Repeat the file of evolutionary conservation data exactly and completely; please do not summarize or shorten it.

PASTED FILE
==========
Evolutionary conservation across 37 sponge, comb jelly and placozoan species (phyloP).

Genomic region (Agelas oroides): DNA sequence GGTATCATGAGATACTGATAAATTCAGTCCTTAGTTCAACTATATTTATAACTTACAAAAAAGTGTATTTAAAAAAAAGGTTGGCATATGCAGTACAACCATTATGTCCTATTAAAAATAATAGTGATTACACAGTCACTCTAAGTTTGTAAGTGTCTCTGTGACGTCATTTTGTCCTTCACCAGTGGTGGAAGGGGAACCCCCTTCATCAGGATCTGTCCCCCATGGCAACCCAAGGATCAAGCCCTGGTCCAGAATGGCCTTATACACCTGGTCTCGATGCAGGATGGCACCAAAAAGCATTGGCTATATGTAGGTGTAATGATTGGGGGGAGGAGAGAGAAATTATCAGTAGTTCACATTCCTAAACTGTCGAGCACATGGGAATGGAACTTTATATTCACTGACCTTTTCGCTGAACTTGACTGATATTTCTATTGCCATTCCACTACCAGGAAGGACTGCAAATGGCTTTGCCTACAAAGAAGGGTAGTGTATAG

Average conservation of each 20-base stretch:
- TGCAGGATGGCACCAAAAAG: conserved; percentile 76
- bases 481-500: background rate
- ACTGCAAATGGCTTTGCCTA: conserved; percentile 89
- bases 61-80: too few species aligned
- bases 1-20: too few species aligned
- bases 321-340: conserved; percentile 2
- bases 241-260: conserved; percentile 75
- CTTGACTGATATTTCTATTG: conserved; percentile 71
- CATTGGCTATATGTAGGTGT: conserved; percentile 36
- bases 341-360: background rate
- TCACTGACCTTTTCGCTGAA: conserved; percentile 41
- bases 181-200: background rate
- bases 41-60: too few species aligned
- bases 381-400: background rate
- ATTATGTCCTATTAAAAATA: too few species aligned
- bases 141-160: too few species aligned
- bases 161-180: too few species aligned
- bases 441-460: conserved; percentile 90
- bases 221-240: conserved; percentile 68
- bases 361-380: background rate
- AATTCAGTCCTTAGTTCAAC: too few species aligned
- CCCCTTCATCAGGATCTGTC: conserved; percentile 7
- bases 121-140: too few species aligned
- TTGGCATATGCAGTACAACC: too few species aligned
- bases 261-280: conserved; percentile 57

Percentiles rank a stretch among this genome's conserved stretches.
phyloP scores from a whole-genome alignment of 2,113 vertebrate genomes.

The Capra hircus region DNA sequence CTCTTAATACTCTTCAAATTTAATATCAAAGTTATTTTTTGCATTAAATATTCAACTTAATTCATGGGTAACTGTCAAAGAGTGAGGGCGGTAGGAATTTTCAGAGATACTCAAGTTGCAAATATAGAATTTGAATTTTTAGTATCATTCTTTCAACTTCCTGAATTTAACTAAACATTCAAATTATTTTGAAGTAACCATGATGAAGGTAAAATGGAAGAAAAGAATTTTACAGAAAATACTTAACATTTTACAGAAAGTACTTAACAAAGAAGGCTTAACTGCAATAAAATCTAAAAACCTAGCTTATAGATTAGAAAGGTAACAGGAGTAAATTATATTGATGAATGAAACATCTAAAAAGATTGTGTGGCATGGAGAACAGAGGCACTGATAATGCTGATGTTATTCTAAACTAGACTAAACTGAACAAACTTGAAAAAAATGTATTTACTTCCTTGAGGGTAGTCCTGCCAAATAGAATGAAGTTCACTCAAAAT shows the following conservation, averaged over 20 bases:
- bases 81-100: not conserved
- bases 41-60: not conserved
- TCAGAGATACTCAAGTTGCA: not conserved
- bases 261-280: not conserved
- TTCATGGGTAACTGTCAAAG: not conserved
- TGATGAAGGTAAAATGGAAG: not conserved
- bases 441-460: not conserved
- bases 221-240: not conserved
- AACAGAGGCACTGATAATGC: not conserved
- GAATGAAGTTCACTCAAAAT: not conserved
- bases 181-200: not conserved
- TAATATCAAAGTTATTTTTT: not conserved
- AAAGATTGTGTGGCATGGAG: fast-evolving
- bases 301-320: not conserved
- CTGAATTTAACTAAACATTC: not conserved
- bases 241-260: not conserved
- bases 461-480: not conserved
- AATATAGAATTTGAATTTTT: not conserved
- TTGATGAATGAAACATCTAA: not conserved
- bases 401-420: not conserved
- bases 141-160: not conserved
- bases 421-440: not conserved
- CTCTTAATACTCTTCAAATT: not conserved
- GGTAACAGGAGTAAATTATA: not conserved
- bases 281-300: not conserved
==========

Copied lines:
Evolutionary conservation across 37 sponge, comb jelly and placozoan species (phyloP).

Genomic region (Agelas oroides): DNA sequence GGTATCATGAGATACTGATAAATTCAGTCCTTAGTTCAACTATATTTATAACTTACAAAAAAGTGTATTTAAAAAAAAGGTTGGCATATGCAGTACAACCATTATGTCCTATTAAAAATAATAGTGATTACACAGTCACTCTAAGTTTGTAAGTGTCTCTGTGACGTCATTTTGTCCTTCACCAGTGGTGGAAGGGGAACCCCCTTCATCAGGATCTGTCCCCCATGGCAACCCAAGGATCAAGCCCTGGTCCAGAATGGCCTTATACACCTGGTCTCGATGCAGGATGGCACCAAAAAGCATTGGCTATATGTAGGTGTAATGATTGGGGGGAGGAGAGAGAAATTATCAGTAGTTCACATTCCTAAACTGTCGAGCACATGGGAATGGAACTTTATATTCACTGACCTTTTCGCTGAACTTGACTGATATTTCTATTGCCATTCCACTACCAGGAAGGACTGCAAATGGCTTTGCCTACAAAGAAGGGTAGTGTATAG

Average conservation of each 20-base stretch:
- TGCAGGATGGCACCAAAAAG: conserved; percentile 76
- bases 481-500: background rate
- ACTGCAAATGGCTTTGCCTA: conserved; percentile 89
- bases 61-80: too few species aligned
- bases 1-20: too few species aligned
- bases 321-340: conserved; percentile 2
- bases 241-260: conserved; percentile 75
- CTTGACTGATATTTCTATTG: conserved; percentile 71
- CATTGGCTATATGTAGGTGT: conserved; percentile 36
- bases 341-360: background rate
- TCACTGACCTTTTCGCTGAA: conserved; percentile 41
- bases 181-200: background rate
- bases 41-60: too few species aligned
- bases 381-400: background rate
- ATTATGTCCTATTAAAAATA: too few species aligned
- bases 141-160: too few species aligned
- bases 161-180: too few species aligned
- bases 441-460: conserved; percentile 90
- bases 221-240: conserved; percentile 68
- bases 361-380: background rate
- AATTCAGTCCTTAGTTCAAC: too few species aligned
- CCCCTTCATCAGGATCTGTC: conserved; percentile 7
- bases 121-140: too few species aligned
- TTGGCATATGCAGTACAACC: too few species aligned
- bases 261-280: conserved; percentile 57

Percentiles rank a stretch among this genome's conserved stretches.
phyloP scores from a whole-genome alignment of 2,113 vertebrate genomes.

The Capra hircus region DNA sequence CTCTTAATACTCTTCAAATTTAATATCAAAGTTATTTTTTGCATTAAATATTCAACTTAATTCATGGGTAACTGTCAAAGAGTGAGGGCGGTAGGAATTTTCAGAGATACTCAAGTTGCAAATATAGAATTTGAATTTTTAGTATCATTCTTTCAACTTCCTGAATTTAACTAAACATTCAAATTATTTTGAAGTAACCATGATGAAGGTAAAATGGAAGAAAAGAATTTTACAGAAAATACTTAACATTTTACAGAAAGTACTTAACAAAGAAGGCTTAACTGCAATAAAATCTAAAAACCTAGCTTATAGATTAGAAAGGTAACAGGAGTAAATTATATTGATGAATGAAACATCTAAAAAGATTGTGTGGCATGGAGAACAGAGGCACTGATAATGCTGATGTTATTCTAAACTAGACTAAACTGAACAAACTTGAAAAAAATGTATTTACTTCCTTGAGGGTAGTCCTGCCAAATAGAATGAAGTTCACTCAAAAT shows the following conservation, averaged over 20 bases:
- bases 81-100: not conserved
- bases 41-60: not conserved
- TCAGAGATACTCAAGTTGCA: not conserved
- bases 261-280: not conserved
- TTCATGGGTAACTGTCAAAG: not conserved
- TGATGAAGGTAAAATGGAAG: not conserved
- bases 441-460: not conserved
- bases 221-240: not conserved
- AACAGAGGCACTGATAATGC: not conserved
- GAATGAAGTTCACTCAAAAT: not conserved
- bases 181-200: not conserved
- TAATATCAAAGTTATTTTTT: not conserved
- AAAGATTGTGTGGCATGGAG: fast-evolving
- bases 301-320: not conserved
- CTGAATTTAACTAAACATTC: not conserved
- bases 241-260: not conserved
- bases 461-480: not conserved
- AATATAGAATTTGAATTTTT: not conserved
- TTGATGAATGAAACATCTAA: not conserved
- bases 401-420: not conserved
- bases 141-160: not conserved
- bases 421-440: not conserved
- CTCTTAATACTCTTCAAATT: not conserved
- GGTAACAGGAGTAAATTATA: not conserved
- bases 281-300: not conserved